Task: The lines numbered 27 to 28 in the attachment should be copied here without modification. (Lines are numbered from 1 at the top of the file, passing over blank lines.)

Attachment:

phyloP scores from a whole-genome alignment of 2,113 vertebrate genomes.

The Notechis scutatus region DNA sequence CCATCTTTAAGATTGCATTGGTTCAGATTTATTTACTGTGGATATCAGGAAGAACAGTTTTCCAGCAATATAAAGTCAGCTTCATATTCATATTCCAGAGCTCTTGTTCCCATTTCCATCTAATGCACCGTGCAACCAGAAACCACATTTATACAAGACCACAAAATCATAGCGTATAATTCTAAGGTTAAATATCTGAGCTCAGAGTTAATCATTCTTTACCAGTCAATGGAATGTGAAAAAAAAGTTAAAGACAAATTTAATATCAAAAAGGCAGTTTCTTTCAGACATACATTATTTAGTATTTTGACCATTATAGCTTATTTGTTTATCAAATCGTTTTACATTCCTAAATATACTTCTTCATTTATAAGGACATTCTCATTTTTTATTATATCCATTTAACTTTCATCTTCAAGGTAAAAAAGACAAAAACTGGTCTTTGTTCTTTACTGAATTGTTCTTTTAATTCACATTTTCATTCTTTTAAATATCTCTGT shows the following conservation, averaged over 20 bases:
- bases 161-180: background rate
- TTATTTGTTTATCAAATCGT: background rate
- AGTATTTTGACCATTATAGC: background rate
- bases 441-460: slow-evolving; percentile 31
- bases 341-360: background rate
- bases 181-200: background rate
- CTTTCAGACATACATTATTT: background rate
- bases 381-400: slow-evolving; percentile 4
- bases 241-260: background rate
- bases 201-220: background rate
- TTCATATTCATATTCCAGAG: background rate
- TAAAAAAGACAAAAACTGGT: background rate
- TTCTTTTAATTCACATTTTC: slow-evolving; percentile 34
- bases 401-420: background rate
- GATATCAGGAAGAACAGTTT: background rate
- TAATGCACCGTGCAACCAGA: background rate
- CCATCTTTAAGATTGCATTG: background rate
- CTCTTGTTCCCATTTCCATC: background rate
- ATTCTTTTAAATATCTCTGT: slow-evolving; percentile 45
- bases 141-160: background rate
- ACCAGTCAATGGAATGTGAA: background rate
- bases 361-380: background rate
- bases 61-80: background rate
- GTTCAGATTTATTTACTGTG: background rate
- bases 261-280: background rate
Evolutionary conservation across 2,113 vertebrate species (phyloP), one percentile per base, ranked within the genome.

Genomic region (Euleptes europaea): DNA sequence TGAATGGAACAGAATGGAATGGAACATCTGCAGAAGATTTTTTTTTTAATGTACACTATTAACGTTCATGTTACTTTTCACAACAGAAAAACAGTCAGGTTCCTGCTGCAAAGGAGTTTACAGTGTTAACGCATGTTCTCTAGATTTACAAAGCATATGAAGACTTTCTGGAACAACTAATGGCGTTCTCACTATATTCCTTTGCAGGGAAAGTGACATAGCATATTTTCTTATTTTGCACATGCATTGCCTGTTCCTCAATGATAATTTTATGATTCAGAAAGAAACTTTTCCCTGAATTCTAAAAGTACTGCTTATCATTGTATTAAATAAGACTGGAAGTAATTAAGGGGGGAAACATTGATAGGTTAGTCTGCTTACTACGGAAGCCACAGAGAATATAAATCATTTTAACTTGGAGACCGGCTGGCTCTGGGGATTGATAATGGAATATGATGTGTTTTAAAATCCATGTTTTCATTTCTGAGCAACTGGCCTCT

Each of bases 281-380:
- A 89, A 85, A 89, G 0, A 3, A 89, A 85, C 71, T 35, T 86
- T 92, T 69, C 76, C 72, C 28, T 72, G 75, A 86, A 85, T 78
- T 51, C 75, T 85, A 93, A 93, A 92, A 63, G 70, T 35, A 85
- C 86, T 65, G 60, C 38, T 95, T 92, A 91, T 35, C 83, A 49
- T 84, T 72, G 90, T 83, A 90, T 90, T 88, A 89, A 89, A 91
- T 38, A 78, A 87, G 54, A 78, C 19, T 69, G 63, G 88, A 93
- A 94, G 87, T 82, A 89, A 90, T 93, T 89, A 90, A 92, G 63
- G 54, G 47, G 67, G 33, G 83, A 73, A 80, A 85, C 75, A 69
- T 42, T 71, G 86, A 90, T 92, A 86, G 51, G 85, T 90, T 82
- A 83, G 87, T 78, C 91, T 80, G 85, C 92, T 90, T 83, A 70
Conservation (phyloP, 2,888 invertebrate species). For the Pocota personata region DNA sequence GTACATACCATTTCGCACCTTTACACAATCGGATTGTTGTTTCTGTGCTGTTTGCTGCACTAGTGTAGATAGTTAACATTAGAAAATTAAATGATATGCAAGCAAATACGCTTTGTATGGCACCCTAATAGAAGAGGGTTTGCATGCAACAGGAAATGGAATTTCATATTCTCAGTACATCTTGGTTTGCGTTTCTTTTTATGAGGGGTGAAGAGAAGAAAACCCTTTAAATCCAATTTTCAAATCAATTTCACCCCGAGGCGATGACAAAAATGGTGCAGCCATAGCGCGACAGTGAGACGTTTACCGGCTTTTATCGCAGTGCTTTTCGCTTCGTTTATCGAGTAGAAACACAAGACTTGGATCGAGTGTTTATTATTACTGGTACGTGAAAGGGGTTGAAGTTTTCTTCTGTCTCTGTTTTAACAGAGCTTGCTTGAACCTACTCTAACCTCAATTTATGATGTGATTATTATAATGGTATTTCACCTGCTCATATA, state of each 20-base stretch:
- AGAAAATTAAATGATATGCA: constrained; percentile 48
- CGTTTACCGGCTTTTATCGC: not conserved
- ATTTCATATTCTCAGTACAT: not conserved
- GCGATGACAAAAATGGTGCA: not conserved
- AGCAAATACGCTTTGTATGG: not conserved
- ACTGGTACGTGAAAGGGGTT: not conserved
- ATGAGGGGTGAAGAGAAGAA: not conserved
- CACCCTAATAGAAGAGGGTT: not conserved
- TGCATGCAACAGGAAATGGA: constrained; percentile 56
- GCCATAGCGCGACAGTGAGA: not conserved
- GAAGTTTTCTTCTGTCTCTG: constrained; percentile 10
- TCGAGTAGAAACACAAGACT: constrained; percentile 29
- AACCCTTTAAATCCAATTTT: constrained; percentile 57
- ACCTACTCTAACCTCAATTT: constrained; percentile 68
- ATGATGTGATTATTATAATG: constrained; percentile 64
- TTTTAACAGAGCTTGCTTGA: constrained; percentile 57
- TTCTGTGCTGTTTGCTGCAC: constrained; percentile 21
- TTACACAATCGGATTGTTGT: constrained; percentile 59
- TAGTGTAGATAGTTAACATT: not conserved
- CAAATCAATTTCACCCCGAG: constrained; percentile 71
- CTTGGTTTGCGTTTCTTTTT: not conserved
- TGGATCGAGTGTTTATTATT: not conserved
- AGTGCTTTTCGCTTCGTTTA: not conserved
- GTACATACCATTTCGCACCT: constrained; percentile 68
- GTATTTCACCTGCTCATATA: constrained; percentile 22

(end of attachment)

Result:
- bases 261-280: background rate
Evolutionary conservation across 2,113 vertebrate species (phyloP), one percentile per base, ranked within the genome.